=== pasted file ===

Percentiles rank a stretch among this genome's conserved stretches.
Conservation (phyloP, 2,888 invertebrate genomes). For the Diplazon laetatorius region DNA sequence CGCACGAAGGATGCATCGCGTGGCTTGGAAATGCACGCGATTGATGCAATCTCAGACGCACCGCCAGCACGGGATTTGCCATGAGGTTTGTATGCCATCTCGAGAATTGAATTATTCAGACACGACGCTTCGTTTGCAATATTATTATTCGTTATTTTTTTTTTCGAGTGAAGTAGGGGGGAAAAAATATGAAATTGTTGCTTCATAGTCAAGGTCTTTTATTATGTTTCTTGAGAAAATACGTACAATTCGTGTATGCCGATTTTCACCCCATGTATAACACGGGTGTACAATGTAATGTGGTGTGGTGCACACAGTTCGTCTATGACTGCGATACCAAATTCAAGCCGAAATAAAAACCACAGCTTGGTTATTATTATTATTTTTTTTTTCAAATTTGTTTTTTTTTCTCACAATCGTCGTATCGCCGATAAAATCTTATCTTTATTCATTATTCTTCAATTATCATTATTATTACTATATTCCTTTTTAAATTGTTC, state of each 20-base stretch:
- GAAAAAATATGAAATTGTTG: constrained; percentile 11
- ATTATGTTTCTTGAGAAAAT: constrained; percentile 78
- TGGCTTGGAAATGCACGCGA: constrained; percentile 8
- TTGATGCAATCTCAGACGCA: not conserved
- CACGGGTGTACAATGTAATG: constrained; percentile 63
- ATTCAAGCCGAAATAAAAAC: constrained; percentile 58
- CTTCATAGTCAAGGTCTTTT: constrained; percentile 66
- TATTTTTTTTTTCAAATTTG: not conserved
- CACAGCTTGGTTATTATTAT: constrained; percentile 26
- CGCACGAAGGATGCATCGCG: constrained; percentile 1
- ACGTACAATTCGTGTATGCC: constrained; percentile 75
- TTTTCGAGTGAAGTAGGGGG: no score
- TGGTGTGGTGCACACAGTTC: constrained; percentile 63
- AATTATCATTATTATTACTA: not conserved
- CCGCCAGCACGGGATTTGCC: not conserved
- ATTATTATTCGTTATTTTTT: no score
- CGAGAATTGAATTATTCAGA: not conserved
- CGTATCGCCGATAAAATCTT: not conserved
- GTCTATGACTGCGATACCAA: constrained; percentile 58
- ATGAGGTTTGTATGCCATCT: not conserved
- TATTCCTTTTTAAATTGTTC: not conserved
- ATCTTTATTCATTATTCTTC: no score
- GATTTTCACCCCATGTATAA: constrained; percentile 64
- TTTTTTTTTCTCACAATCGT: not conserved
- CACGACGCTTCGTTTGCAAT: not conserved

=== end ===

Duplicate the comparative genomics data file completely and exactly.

Percentiles rank a stretch among this genome's conserved stretches.
Conservation (phyloP, 2,888 invertebrate genomes). For the Diplazon laetatorius region DNA sequence CGCACGAAGGATGCATCGCGTGGCTTGGAAATGCACGCGATTGATGCAATCTCAGACGCACCGCCAGCACGGGATTTGCCATGAGGTTTGTATGCCATCTCGAGAATTGAATTATTCAGACACGACGCTTCGTTTGCAATATTATTATTCGTTATTTTTTTTTTCGAGTGAAGTAGGGGGGAAAAAATATGAAATTGTTGCTTCATAGTCAAGGTCTTTTATTATGTTTCTTGAGAAAATACGTACAATTCGTGTATGCCGATTTTCACCCCATGTATAACACGGGTGTACAATGTAATGTGGTGTGGTGCACACAGTTCGTCTATGACTGCGATACCAAATTCAAGCCGAAATAAAAACCACAGCTTGGTTATTATTATTATTTTTTTTTTCAAATTTGTTTTTTTTTCTCACAATCGTCGTATCGCCGATAAAATCTTATCTTTATTCATTATTCTTCAATTATCATTATTATTACTATATTCCTTTTTAAATTGTTC, state of each 20-base stretch:
- GAAAAAATATGAAATTGTTG: constrained; percentile 11
- ATTATGTTTCTTGAGAAAAT: constrained; percentile 78
- TGGCTTGGAAATGCACGCGA: constrained; percentile 8
- TTGATGCAATCTCAGACGCA: not conserved
- CACGGGTGTACAATGTAATG: constrained; percentile 63
- ATTCAAGCCGAAATAAAAAC: constrained; percentile 58
- CTTCATAGTCAAGGTCTTTT: constrained; percentile 66
- TATTTTTTTTTTCAAATTTG: not conserved
- CACAGCTTGGTTATTATTAT: constrained; percentile 26
- CGCACGAAGGATGCATCGCG: constrained; percentile 1
- ACGTACAATTCGTGTATGCC: constrained; percentile 75
- TTTTCGAGTGAAGTAGGGGG: no score
- TGGTGTGGTGCACACAGTTC: constrained; percentile 63
- AATTATCATTATTATTACTA: not conserved
- CCGCCAGCACGGGATTTGCC: not conserved
- ATTATTATTCGTTATTTTTT: no score
- CGAGAATTGAATTATTCAGA: not conserved
- CGTATCGCCGATAAAATCTT: not conserved
- GTCTATGACTGCGATACCAA: constrained; percentile 58
- ATGAGGTTTGTATGCCATCT: not conserved
- TATTCCTTTTTAAATTGTTC: not conserved
- ATCTTTATTCATTATTCTTC: no score
- GATTTTCACCCCATGTATAA: constrained; percentile 64
- TTTTTTTTTCTCACAATCGT: not conserved
- CACGACGCTTCGTTTGCAAT: not conserved